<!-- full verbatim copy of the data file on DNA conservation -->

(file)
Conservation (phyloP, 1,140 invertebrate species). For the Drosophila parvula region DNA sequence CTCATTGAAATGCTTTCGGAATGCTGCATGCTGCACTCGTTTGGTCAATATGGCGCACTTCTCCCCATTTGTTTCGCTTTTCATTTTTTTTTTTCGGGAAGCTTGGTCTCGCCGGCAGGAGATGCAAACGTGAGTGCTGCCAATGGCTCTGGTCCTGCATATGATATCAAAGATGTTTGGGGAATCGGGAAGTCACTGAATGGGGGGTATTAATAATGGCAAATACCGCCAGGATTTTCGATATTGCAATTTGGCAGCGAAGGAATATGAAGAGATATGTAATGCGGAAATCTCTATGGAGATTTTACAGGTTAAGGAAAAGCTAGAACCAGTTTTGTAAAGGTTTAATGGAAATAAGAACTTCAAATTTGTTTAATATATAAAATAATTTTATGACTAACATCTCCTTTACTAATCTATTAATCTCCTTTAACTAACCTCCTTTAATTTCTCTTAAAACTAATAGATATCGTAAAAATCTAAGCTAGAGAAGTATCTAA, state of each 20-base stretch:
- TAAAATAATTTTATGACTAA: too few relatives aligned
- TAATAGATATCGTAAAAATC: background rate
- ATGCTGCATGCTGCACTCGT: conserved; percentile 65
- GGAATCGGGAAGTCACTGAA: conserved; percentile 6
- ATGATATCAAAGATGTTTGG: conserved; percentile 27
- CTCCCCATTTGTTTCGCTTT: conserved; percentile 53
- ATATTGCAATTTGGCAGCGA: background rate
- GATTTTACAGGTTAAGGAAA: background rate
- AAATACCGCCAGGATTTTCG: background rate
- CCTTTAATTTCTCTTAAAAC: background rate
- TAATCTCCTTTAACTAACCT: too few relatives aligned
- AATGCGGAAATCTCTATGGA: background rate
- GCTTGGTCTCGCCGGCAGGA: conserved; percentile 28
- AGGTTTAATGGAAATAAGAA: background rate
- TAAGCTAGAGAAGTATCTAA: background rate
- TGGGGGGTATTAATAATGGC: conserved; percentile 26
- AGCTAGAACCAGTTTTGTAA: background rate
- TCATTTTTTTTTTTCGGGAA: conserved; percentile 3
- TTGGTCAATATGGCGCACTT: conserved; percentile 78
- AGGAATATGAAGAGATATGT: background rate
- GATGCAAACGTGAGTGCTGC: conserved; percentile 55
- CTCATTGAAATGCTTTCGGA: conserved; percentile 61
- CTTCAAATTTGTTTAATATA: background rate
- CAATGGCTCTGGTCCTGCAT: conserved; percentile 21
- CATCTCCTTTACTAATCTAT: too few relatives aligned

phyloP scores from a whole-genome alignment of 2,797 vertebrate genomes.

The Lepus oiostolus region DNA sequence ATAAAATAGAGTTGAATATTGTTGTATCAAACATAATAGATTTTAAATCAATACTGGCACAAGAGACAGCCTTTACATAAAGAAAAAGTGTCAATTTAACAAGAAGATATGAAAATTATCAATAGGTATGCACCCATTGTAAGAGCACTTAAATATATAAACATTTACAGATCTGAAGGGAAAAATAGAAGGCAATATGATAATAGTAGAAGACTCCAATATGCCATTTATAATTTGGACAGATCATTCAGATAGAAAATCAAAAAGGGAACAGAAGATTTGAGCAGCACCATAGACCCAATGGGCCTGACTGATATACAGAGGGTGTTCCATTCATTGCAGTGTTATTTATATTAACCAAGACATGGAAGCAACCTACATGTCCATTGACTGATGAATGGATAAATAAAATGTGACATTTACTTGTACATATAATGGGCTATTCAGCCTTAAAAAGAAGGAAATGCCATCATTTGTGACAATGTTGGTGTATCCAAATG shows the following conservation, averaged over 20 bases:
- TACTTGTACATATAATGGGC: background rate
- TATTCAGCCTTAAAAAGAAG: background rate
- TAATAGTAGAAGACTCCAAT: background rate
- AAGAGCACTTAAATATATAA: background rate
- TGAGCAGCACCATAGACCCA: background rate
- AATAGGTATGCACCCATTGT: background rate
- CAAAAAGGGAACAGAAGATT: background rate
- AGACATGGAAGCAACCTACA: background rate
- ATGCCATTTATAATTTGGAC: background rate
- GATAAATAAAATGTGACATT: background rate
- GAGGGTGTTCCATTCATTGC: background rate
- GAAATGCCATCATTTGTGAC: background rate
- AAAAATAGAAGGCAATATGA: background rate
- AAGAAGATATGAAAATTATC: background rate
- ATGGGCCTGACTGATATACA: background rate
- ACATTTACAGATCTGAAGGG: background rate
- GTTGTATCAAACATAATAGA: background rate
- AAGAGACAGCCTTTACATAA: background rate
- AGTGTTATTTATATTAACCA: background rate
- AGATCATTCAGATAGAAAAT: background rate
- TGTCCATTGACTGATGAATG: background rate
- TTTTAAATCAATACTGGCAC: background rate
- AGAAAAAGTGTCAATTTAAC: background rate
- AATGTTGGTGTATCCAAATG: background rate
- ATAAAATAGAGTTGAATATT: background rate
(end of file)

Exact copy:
Conservation (phyloP, 1,140 invertebrate species). For the Drosophila parvula region DNA sequence CTCATTGAAATGCTTTCGGAATGCTGCATGCTGCACTCGTTTGGTCAATATGGCGCACTTCTCCCCATTTGTTTCGCTTTTCATTTTTTTTTTTCGGGAAGCTTGGTCTCGCCGGCAGGAGATGCAAACGTGAGTGCTGCCAATGGCTCTGGTCCTGCATATGATATCAAAGATGTTTGGGGAATCGGGAAGTCACTGAATGGGGGGTATTAATAATGGCAAATACCGCCAGGATTTTCGATATTGCAATTTGGCAGCGAAGGAATATGAAGAGATATGTAATGCGGAAATCTCTATGGAGATTTTACAGGTTAAGGAAAAGCTAGAACCAGTTTTGTAAAGGTTTAATGGAAATAAGAACTTCAAATTTGTTTAATATATAAAATAATTTTATGACTAACATCTCCTTTACTAATCTATTAATCTCCTTTAACTAACCTCCTTTAATTTCTCTTAAAACTAATAGATATCGTAAAAATCTAAGCTAGAGAAGTATCTAA, state of each 20-base stretch:
- TAAAATAATTTTATGACTAA: too few relatives aligned
- TAATAGATATCGTAAAAATC: background rate
- ATGCTGCATGCTGCACTCGT: conserved; percentile 65
- GGAATCGGGAAGTCACTGAA: conserved; percentile 6
- ATGATATCAAAGATGTTTGG: conserved; percentile 27
- CTCCCCATTTGTTTCGCTTT: conserved; percentile 53
- ATATTGCAATTTGGCAGCGA: background rate
- GATTTTACAGGTTAAGGAAA: background rate
- AAATACCGCCAGGATTTTCG: background rate
- CCTTTAATTTCTCTTAAAAC: background rate
- TAATCTCCTTTAACTAACCT: too few relatives aligned
- AATGCGGAAATCTCTATGGA: background rate
- GCTTGGTCTCGCCGGCAGGA: conserved; percentile 28
- AGGTTTAATGGAAATAAGAA: background rate
- TAAGCTAGAGAAGTATCTAA: background rate
- TGGGGGGTATTAATAATGGC: conserved; percentile 26
- AGCTAGAACCAGTTTTGTAA: background rate
- TCATTTTTTTTTTTCGGGAA: conserved; percentile 3
- TTGGTCAATATGGCGCACTT: conserved; percentile 78
- AGGAATATGAAGAGATATGT: background rate
- GATGCAAACGTGAGTGCTGC: conserved; percentile 55
- CTCATTGAAATGCTTTCGGA: conserved; percentile 61
- CTTCAAATTTGTTTAATATA: background rate
- CAATGGCTCTGGTCCTGCAT: conserved; percentile 21
- CATCTCCTTTACTAATCTAT: too few relatives aligned

phyloP scores from a whole-genome alignment of 2,797 vertebrate genomes.

The Lepus oiostolus region DNA sequence ATAAAATAGAGTTGAATATTGTTGTATCAAACATAATAGATTTTAAATCAATACTGGCACAAGAGACAGCCTTTACATAAAGAAAAAGTGTCAATTTAACAAGAAGATATGAAAATTATCAATAGGTATGCACCCATTGTAAGAGCACTTAAATATATAAACATTTACAGATCTGAAGGGAAAAATAGAAGGCAATATGATAATAGTAGAAGACTCCAATATGCCATTTATAATTTGGACAGATCATTCAGATAGAAAATCAAAAAGGGAACAGAAGATTTGAGCAGCACCATAGACCCAATGGGCCTGACTGATATACAGAGGGTGTTCCATTCATTGCAGTGTTATTTATATTAACCAAGACATGGAAGCAACCTACATGTCCATTGACTGATGAATGGATAAATAAAATGTGACATTTACTTGTACATATAATGGGCTATTCAGCCTTAAAAAGAAGGAAATGCCATCATTTGTGACAATGTTGGTGTATCCAAATG shows the following conservation, averaged over 20 bases:
- TACTTGTACATATAATGGGC: background rate
- TATTCAGCCTTAAAAAGAAG: background rate
- TAATAGTAGAAGACTCCAAT: background rate
- AAGAGCACTTAAATATATAA: background rate
- TGAGCAGCACCATAGACCCA: background rate
- AATAGGTATGCACCCATTGT: background rate
- CAAAAAGGGAACAGAAGATT: background rate
- AGACATGGAAGCAACCTACA: background rate
- ATGCCATTTATAATTTGGAC: background rate
- GATAAATAAAATGTGACATT: background rate
- GAGGGTGTTCCATTCATTGC: background rate
- GAAATGCCATCATTTGTGAC: background rate
- AAAAATAGAAGGCAATATGA: background rate
- AAGAAGATATGAAAATTATC: background rate
- ATGGGCCTGACTGATATACA: background rate
- ACATTTACAGATCTGAAGGG: background rate
- GTTGTATCAAACATAATAGA: background rate
- AAGAGACAGCCTTTACATAA: background rate
- AGTGTTATTTATATTAACCA: background rate
- AGATCATTCAGATAGAAAAT: background rate
- TGTCCATTGACTGATGAATG: background rate
- TTTTAAATCAATACTGGCAC: background rate
- AGAAAAAGTGTCAATTTAAC: background rate
- AATGTTGGTGTATCCAAATG: background rate
- ATAAAATAGAGTTGAATATT: background rate